the legacy format BIP49 is what’s called segue in a lot of wallets and BIP84 is what’s often referred to as native segwit but if you’re unsure you can just
leave the default BIP44 for whatever crypto using and it will be good so if
you’re using something like Bitcoin you can actually just scan the Xpub key and
then have a wallet that lives on your phone that will just generate all the
different receive addresses for you so basically how that works is you just
select the kind of wallet you want so we’re saying bit 44 and you can just
scan this account extended public key so it will call that HODL and then if we
scroll down we can actually see that it will match all of these addresses that
are being generated in and Ian Coleman’s tool so that’s really really handy you
can receive as many different transactions as you like and you never
have to worry about keeping track of these public addresses not every coin
supports that of those that do it’s really handy to be able to receive
deposits just like a normal wallet as well as to be able to keep an eye on
your balances for other coins that don’t support our watch only wallet what we
can do is we can simply just copy and paste the addresses we want into a text
file just using a USB stick or something like that let’s say we wanted to hold
some in theory or some ERC 20 tokens scroll down see all the public addresses
and look we’re not really interested in the public key what we really want is
just the derivation paths and the addresses for Eth so you can just copy
them and just paste them into your text editor of choice and while you can print
a PDF of the page if you have ticked the box to hide all of the private
information some people I’m guessing will be more comfortable being able to
fully audit and exactly what is in the text file that
they are transporting out of their secured amnesic environment and make
sure it only contains these public addresses nothing else you’ll notice
they are case sensitive and they are quite long and random so the chance of
you just making a mistake in transcribing them by hand is quite high
and just copying and pasting directly is a much better approach so if you are
into complete anonymity you don’t need to actually worry about keeping a copy
of these public addresses but it can be handy to be able to deposit crypto into
your wallets without having to go back through the process of setting up tiles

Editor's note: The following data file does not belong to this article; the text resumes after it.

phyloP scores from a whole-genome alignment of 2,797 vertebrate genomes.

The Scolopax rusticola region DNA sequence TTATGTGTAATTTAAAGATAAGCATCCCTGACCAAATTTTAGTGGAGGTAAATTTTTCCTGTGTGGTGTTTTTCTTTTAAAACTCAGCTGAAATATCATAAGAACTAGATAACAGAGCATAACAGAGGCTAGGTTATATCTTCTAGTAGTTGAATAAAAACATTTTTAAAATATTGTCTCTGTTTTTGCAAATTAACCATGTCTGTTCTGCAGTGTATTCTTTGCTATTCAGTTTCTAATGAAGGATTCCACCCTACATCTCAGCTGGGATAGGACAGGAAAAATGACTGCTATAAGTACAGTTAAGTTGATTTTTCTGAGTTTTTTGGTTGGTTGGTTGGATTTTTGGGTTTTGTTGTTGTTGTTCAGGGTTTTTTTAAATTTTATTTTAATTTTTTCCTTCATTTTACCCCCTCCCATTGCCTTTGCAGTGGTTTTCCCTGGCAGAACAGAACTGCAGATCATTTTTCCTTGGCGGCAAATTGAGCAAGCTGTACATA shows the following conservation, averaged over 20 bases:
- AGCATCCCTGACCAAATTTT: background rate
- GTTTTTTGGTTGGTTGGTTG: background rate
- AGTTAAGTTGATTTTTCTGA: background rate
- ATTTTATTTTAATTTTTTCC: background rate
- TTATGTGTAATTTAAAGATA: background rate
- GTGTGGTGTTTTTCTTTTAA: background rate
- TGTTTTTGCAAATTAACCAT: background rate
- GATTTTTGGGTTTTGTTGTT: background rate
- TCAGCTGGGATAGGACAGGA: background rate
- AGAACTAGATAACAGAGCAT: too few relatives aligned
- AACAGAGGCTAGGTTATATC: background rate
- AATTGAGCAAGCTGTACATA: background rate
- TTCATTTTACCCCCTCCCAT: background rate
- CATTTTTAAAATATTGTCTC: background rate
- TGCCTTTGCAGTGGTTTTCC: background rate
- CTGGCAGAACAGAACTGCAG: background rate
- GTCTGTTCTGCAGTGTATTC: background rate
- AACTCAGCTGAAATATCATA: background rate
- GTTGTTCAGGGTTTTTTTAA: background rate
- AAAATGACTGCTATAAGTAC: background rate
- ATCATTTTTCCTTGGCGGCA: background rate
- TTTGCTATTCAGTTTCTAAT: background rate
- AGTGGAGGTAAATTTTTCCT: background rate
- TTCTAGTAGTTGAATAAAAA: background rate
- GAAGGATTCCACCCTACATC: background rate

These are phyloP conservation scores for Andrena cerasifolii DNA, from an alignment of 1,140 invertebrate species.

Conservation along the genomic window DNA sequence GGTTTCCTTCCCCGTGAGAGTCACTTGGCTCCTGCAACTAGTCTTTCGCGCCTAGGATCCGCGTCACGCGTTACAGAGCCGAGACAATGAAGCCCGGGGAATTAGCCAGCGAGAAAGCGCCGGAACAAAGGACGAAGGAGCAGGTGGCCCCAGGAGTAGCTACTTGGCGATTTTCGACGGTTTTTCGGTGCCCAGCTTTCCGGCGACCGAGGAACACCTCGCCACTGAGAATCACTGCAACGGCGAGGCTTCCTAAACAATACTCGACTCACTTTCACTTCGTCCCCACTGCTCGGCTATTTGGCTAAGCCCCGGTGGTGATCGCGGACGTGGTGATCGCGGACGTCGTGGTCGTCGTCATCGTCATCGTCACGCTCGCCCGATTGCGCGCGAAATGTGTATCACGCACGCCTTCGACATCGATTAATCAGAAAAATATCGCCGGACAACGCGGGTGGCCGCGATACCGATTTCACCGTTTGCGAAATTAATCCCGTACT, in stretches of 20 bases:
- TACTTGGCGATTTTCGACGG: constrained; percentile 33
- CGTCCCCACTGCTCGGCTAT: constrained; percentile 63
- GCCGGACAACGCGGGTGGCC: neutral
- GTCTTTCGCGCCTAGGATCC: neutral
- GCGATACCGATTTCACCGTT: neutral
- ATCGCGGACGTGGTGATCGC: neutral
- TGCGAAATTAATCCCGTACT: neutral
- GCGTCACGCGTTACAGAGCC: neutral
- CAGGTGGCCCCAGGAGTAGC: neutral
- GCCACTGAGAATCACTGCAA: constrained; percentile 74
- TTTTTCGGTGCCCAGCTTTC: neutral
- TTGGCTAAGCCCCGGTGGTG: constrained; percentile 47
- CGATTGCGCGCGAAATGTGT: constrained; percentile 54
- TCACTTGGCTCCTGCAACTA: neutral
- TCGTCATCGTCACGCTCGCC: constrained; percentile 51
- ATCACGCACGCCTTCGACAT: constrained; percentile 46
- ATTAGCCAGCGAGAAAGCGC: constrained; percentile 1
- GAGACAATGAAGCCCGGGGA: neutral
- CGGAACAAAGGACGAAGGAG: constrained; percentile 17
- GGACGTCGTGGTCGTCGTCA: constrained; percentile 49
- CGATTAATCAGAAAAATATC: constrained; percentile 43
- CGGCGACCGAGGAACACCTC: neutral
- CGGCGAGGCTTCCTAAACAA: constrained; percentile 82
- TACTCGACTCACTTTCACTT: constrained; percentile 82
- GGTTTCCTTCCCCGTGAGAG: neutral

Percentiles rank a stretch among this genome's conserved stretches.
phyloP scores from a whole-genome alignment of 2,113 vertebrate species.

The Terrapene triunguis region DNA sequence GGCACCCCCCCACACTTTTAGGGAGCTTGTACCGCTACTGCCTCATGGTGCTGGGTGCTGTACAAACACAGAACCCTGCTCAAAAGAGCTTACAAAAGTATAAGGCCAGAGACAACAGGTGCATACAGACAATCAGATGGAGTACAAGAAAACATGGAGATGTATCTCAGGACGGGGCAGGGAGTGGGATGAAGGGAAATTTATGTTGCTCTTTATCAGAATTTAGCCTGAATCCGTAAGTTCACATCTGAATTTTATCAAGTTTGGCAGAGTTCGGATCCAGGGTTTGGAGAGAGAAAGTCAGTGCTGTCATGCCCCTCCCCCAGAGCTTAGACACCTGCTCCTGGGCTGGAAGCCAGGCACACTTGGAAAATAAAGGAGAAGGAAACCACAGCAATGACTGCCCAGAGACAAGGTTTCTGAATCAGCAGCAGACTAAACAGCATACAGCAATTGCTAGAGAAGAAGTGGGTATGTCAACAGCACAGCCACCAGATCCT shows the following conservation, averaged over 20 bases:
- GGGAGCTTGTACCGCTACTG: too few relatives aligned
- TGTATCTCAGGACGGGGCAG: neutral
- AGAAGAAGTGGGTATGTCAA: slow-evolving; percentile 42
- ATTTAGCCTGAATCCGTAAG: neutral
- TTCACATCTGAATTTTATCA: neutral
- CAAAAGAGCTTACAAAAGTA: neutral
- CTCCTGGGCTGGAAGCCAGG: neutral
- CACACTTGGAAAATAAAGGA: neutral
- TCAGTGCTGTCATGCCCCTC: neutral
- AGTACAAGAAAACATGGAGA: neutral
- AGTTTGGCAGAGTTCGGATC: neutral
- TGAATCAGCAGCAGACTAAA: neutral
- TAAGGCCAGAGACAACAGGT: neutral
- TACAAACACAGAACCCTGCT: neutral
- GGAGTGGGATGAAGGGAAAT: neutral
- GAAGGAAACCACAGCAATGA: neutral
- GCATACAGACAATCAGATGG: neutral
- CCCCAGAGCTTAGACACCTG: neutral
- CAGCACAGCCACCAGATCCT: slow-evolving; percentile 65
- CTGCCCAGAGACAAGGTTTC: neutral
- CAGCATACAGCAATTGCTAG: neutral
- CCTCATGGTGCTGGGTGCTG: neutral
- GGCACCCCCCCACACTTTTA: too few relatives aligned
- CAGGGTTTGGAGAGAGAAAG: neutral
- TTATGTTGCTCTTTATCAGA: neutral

putting in the twenty forward seed and doing that every single time so having a
few spare deposit addresses up your sleeve can be a really good thing to do
and it doesn’t in any way decrease the security of the wallet that you have you
might be wondering why I’m suggesting it’s worth keeping this derivation path
column and basically I think that’s helpful to have just in terms of when
you go to use this crypto later down the track and I’ll have a video in the
future that looks at what it would look like to import one of these wallets into
coinomi and ledger and see how your crypto is represented there while
someone can’t steal your crypto if they got their hands on this information it
would be worth you storing it in such a way that you can be confident that
someone hasn’t gone in and changed these public addresses to be public addresses
that belong to them so that you might in the future be depositing crypto
somewhere other than where you think you’re doing it so I think it is worth
storing this kind of stuff in say a password safe or something like that
rather than just leaving it lying in an open text file on your computer
alternatively if you’ve got your crypto ready to go in a software wallet or a
wallet on your phone you can actually just put your cursor over the address
and scan that on the QR code reader on your phone and send your crypto there
that way so happy HODLing thanks for watching I hope that was helpful hit
like if you think that other people would find this video useful and hit
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2 thoughts on “Creating a Zero-Trust Crypto Wallet with Dice. (BIP39 so can be used with Trezor, Ledger, Keepkey)”

  1. Securely Backup your seed and passphrase

    Keep all your crypto safe & upgrade to a Ledger Nano X Hardware Wallet

    Alternatively, if you prefer a 100% Open Source wallet, a Trezor One is also a great value wallet